They worked considerably longer hours, sometimes alongside people who came to help from other parts of the state during a time of need. They buried their own family members, sometimes urging out-of-state relatives to stay where they were. They counted the number of people who entered their funeral homes, making sure they complied with changing rules about the number of people allowed at the time.
And, as with many other businesses, funeral directors maneuvered through the challenges of procuring personal protective equipment and supplies during the difficult and tragic early months of the pandemic.
Funeral homes, which have sometimes been described as the “last responders,” have had to react to changing state regulations, protecting the families of those who come to pay their final respects — and their own staffs.
During prepandemic times, “we might have had three or four wakes at one time,” said Fred Bryant, president of East Setauket-based Bryant Funeral Home. “That doesn’t happen now.”
Bryant converted three rooms into one large room, which made it possible to have 50 percent of their capacity.
Sergio Benites, managing partner at Bryant Funeral Home, said the business has allowed between 80 and 90 people at a time in the facility.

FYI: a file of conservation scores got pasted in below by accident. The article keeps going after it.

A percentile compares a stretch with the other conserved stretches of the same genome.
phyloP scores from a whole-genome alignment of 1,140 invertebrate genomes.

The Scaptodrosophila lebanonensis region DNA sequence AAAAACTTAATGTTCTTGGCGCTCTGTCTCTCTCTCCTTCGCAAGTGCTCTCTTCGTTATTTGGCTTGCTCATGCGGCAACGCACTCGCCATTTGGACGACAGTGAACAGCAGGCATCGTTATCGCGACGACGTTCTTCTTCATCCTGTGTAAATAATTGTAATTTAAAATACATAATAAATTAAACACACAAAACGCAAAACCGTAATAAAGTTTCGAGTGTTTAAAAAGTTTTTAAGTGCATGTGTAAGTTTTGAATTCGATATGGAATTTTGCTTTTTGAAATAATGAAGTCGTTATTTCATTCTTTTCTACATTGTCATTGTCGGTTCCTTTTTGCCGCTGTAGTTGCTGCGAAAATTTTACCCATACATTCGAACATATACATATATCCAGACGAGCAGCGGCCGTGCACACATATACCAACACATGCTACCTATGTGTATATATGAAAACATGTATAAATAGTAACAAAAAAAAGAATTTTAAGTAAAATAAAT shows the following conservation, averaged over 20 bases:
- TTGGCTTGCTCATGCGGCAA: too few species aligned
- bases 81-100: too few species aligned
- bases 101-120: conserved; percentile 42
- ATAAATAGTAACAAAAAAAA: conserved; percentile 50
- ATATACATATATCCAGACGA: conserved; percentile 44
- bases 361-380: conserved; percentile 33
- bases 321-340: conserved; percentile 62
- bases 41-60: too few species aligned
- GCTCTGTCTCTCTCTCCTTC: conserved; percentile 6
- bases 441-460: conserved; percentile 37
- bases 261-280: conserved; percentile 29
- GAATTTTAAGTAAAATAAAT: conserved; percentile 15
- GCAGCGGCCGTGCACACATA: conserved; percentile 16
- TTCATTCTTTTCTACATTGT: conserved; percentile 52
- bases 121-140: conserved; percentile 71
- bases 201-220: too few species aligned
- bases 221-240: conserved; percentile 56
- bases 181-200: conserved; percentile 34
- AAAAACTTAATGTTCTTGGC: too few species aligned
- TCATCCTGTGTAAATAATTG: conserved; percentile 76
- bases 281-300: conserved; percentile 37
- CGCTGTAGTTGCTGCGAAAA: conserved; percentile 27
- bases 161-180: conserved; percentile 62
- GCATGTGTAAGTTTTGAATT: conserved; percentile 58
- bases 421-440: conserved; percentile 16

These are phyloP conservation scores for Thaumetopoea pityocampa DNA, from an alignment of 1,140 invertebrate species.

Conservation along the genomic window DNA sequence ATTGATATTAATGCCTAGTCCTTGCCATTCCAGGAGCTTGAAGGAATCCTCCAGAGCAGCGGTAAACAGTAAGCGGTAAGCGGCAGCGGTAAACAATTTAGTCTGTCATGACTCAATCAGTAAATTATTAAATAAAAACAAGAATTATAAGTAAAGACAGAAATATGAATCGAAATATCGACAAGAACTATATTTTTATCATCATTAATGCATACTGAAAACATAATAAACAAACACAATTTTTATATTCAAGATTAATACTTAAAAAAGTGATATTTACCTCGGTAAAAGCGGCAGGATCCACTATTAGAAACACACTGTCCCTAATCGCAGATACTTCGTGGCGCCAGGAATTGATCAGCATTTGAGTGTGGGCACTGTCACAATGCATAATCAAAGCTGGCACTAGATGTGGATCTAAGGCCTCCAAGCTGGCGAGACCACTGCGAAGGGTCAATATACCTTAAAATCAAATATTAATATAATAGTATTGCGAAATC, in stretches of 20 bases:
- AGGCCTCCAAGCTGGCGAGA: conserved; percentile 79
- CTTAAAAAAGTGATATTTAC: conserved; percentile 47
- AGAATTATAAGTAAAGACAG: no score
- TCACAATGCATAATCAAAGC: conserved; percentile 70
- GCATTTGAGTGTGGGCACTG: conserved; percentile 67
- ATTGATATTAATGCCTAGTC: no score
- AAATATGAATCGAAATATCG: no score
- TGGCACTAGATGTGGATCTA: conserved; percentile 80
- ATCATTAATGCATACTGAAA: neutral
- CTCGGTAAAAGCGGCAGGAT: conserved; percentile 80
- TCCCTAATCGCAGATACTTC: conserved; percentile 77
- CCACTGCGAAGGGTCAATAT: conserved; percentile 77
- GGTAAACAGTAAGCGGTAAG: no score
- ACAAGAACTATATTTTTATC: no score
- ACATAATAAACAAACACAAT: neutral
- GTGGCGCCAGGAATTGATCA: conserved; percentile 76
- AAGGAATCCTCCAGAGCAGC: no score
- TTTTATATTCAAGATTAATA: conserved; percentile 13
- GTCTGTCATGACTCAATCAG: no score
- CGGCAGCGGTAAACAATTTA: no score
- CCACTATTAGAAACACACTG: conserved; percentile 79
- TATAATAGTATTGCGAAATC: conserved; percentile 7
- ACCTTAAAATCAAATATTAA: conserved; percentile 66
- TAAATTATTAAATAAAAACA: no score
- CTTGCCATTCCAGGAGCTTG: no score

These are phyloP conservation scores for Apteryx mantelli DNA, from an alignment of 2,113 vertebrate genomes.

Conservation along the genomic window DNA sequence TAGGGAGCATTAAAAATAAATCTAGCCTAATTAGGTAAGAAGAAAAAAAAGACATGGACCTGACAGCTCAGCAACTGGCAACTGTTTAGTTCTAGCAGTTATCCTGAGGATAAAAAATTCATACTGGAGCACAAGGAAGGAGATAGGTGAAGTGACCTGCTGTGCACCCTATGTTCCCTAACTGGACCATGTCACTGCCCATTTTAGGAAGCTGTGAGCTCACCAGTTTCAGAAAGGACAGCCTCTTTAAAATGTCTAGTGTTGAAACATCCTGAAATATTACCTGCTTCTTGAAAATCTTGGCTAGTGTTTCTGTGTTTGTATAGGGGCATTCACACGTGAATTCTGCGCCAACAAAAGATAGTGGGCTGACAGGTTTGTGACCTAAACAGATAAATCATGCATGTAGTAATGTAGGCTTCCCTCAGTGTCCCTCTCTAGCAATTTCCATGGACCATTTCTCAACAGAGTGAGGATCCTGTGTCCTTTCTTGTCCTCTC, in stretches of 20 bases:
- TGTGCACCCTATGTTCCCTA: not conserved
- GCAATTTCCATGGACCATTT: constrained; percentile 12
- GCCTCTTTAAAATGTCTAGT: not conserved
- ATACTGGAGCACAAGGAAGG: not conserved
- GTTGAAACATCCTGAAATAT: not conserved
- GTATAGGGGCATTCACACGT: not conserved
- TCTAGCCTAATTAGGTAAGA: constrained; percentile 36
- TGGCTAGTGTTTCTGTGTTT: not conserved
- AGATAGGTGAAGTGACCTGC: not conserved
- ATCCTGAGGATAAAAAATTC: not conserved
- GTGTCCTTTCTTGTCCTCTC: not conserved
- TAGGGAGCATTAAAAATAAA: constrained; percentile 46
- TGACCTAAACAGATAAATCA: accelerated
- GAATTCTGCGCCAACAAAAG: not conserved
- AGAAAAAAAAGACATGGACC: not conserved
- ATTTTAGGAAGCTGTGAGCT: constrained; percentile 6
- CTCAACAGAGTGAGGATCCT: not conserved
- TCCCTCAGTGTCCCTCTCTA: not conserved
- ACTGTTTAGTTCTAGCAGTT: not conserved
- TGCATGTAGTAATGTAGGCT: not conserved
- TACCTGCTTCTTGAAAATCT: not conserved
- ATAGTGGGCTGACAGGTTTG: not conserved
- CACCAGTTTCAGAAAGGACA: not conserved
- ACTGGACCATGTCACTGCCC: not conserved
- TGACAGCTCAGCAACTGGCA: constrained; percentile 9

Like other public gathering places, funeral homes initially could have up to 10 people. Over time, as the number of infections, hospitalizations and deaths declined, the state, through Gov. Andrew Cuomo’s (D) office, relaxed regulations, first increasing the limit to 33 percent of capacity and then raising that to the current 50 percent.
Even with the higher capacities, funeral home directors have sometimes asked people to wait for someone to leave the facility before allowing new people to enter.
“It happened more than several times,” said Michael Connell, who runs the M.A. Connell Funeral Home in Huntington Station which was started by his grandfather in 1923, five years after the Spanish flu pandemic. As with many other funeral homes during COVID-19, M.A. Connell has had mourners wait in line in the parking lot.
“When we reach our number, we make an announcement inside,” Connell said.
Indeed, funeral directors have received guidance from several organizations during the pandemic.
“It is encouraged that folks paying respects keep the time in the chapel to a minimum,” wrote Michael Gorton Jr., president of the Nassau-Suffolk Funeral Directors Association, in an email. “Pay your respects, offer condolences, have a comfortable conversation and be considerate of those who may be waiting to come in and pay respects. Because of capacity limits, there could be people waiting outside the building.”
During the worst of the pandemic, Gorton, who is a licensed funeral director at McManus-Lorey Funeral Home in Medford, said funeral directors from outside Long Island came to the area to help.
“The governor’s office allowed us to ‘deputize agents’ and allow nonlicensed people to help us with transfers as long as they were under the direct supervision of a licensed funeral director,” Gorton added.